By: Shabana Amanda Ali, ORT Times Science Writer and UHN Trainee
Do you know someone with cancer or arthritis? With lung disease or liver disease? What about kidney disease? If you answered yes to any of these questions, then you know someone who is affected by fibrosis. Put simply, fibrosis is thickening or scarring of tissue. Put not so simply, fibrosis is the sustained production of cytokines or other factors that disrupt tissue homeostasis through excessive accumulation of extracellular matrix (Ho, Lagares, Tager, & Kapoor 2014). Disruption of homeostasis can’t be a good thing (maybe fibrosis is a foe). Yet some aspects of fibrosis are essential for the normal repair of tissues in response to injury (maybe fibrosis is a friend).
Ultimately, fibrosis is an adaptive process to repair injured tissues (friend), but fibrotic tissue may not restore function to the damaged organ (foe). When fibrosis goes awry and is unstoppable—because feed-forward mechanisms perpetuate the fibrotic process—normal organ functioning becomes compromised and disease ensues (Ho et al., 2014). Currently, very few therapies target the fibrotic process, none of which can reverse the damage once done. So what does a UHN scientist do? Look for solutions of course. Dr. Mohit Kapoor, a Senior Scientist at the Krembil Research Institute, and his colleagues identified a novel molecular mechanism through which fibrosis occurs and new mediators that could be targeted in the treatment of fibrotic diseases (Lagares et al., 2017). Their exciting findings were recently published in Nature Medicine.
The researchers discovered that a soluble form of a protein known as ephrin-B2 promotes fibrosis in the lung and skin (Lagares et al., 2017). Using a variety of techniques and experimental models, they demonstrated that ephrin-B2 is shed by the cells after injury and binds to specific receptors to activate signaling leading to fibrosis. What causes ephrin-B2 to be shed? A protease known as ADAM10. In fact, when ADAM10 activity is blocked using a drug, ephrin-B2 shedding is reduced—and so is fibrosis (Lagares et al., 2017).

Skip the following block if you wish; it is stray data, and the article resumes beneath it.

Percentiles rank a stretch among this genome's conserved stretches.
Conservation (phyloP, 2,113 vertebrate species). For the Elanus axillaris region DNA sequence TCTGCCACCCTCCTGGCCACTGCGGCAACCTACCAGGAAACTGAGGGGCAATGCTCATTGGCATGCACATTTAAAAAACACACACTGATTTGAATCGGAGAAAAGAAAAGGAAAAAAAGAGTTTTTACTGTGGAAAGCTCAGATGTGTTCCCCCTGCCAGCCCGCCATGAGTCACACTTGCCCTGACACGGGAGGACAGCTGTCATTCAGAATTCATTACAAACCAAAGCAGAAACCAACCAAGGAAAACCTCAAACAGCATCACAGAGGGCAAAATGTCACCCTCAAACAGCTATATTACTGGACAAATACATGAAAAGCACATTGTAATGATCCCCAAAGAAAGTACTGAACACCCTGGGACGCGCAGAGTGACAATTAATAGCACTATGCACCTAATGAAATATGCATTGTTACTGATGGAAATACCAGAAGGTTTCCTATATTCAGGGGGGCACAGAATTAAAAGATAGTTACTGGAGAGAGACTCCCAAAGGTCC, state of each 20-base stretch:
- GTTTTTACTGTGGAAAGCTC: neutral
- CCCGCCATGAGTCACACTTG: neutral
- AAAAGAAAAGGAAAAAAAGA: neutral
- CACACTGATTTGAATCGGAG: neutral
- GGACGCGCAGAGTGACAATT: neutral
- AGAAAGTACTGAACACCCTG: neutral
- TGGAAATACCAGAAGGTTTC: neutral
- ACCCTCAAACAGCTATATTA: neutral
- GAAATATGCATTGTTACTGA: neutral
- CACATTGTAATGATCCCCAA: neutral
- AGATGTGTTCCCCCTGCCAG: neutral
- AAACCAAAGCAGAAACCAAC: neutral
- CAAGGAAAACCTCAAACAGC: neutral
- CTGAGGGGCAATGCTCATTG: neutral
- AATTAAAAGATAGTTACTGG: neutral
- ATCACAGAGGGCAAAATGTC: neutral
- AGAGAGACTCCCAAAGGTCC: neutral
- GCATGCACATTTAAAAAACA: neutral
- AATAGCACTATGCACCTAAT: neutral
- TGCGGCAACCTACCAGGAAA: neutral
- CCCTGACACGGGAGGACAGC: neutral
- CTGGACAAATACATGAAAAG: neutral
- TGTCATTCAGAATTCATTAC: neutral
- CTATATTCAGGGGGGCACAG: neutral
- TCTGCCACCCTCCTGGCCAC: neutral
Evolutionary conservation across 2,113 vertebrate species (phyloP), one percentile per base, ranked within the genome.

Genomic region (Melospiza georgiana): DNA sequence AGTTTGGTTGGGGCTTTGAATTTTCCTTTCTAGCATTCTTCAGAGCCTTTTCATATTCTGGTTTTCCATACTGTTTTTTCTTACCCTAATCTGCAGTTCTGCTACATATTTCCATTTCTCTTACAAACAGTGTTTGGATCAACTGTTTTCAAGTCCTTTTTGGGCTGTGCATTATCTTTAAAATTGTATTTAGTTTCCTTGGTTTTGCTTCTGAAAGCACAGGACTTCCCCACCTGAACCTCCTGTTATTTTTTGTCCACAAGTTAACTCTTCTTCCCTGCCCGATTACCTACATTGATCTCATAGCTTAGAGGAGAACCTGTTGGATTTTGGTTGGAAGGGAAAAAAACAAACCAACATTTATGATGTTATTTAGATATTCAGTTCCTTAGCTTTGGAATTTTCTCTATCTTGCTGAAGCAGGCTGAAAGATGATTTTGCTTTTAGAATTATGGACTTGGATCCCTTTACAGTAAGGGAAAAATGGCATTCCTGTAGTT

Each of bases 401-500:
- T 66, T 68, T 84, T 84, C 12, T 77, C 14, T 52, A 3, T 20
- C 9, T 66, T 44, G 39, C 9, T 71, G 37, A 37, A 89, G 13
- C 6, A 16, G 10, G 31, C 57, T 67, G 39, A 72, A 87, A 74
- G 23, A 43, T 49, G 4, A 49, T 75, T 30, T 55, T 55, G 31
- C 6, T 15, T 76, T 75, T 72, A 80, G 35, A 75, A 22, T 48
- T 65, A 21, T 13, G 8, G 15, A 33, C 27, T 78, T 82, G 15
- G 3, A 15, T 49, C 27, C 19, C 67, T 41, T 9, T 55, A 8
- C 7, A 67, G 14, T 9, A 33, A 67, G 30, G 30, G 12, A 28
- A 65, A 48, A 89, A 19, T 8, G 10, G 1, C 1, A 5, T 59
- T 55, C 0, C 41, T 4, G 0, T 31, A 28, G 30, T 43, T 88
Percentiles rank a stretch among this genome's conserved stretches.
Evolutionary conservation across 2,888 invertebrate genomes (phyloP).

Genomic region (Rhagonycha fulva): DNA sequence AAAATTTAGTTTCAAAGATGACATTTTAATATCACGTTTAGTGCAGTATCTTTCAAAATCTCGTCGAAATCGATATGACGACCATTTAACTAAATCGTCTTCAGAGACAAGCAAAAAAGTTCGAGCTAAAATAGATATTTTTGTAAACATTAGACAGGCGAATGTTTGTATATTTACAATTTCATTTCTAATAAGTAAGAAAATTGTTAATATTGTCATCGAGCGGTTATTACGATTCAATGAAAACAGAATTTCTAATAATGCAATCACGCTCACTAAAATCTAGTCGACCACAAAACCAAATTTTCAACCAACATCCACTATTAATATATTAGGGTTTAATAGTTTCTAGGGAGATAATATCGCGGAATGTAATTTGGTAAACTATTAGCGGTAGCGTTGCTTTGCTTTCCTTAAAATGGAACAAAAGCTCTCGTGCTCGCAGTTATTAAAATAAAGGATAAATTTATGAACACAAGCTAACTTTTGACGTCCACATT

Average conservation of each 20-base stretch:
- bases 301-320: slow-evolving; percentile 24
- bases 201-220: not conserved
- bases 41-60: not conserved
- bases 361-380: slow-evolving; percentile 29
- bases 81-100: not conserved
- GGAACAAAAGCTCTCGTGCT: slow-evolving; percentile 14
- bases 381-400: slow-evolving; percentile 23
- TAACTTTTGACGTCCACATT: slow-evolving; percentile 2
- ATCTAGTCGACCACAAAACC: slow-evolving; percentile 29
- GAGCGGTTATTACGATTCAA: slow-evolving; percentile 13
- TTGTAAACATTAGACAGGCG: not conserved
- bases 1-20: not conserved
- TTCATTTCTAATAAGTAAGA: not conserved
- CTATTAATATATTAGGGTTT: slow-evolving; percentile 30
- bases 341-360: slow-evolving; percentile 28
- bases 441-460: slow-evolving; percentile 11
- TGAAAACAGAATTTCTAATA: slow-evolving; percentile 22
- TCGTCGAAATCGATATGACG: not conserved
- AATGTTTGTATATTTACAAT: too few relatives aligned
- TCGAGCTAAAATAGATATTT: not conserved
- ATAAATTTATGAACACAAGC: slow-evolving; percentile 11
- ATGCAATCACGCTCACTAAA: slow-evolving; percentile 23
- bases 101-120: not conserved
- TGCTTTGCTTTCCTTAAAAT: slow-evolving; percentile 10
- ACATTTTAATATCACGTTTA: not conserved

If this story interests you and you want to learn more, you’re in luck. The lead author of this paper, Dr. David Lagares, will be presenting his work at the 24th Annual Canadian Connective Tissue Conference (CCTC), happening in Toronto from May 23rd to 25th. Chaired this year by Drs. Mohit Kapoor and Saeid Amini Nik, CCTC is a forum for advancing the scientific and clinical understanding of connective tissue biology in health and disease. While connective tissue is the focus, participants can expect to hear about a wide range of topics including biomaterials; bone, cartilage and tooth development; computational biology and artificial intelligence; stem cells in tissue regeneration; extracellular matrix (and fibrosis!); tissue engineering; genetics; high-throughput screening; and more.
CCTC is a conference geared towards trainees. It offers opportunities for poster and podium presentations, the best of which will be awarded prizes. Abstract submission is now open and will remain so until March 8th. Participants who register before April 10th will pay reduced registration fees. Given that CCTC immediately precedes the Toronto Symposium on Fibroblast Progenitors in Health and Diseaseon May 25th to 26th, you can come for CCTC and stay for the Symposium. Attending both events will help you decide for yourself whether fibrosis is indeed friend or foe.
1. Ho, Y. Y., Lagares, D., Tager, A. M., & Kapoor, M. (2014). Fibrosis--a lethal component of systemic sclerosis. Nat Rev Rheumatol, 10(7), 390-402. doi:10.1038/nrrheum.2014.53
2. Lagares, D., Ghassemi-Kakroodi, P., Tremblay, C., Santos, A., Probst, C. K., Franklin, A., . . . Kapoor, M. (2017). ADAM10-mediated ephrin-B2 shedding promotes myofibroblast activation and organ fibrosis. Nat Med, 23(12), 1405-1415. doi:10.1038/nm.4419